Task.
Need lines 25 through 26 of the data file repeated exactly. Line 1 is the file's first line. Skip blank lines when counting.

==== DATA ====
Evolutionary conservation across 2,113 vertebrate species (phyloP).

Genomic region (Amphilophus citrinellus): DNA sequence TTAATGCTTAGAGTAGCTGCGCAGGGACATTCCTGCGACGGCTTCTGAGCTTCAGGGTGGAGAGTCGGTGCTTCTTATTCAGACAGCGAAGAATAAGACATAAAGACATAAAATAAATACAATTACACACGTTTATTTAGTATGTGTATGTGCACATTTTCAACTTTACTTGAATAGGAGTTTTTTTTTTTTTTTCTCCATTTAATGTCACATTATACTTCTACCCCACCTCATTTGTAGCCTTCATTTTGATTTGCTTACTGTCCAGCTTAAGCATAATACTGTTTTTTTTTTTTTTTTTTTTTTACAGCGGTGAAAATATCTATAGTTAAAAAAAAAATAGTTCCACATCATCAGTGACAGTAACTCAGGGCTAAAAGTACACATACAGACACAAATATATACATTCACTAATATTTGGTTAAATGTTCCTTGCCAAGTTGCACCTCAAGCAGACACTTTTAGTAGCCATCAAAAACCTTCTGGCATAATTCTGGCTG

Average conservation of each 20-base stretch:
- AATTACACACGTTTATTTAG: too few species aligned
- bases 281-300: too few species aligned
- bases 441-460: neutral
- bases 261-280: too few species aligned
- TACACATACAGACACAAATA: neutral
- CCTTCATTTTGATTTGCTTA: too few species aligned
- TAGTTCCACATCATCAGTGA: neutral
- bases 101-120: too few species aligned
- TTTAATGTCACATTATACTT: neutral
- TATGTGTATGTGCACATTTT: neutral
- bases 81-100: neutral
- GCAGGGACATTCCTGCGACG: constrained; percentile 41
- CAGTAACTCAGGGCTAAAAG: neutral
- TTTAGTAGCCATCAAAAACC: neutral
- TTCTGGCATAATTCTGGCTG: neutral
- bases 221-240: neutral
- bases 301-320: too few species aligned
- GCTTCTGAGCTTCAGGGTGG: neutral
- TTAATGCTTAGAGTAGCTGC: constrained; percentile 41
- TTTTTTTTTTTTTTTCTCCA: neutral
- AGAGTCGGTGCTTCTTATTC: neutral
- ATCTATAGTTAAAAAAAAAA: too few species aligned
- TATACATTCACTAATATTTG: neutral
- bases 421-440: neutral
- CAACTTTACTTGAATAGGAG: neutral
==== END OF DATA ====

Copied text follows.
- ATCTATAGTTAAAAAAAAAA: too few species aligned
- TATACATTCACTAATATTTG: neutral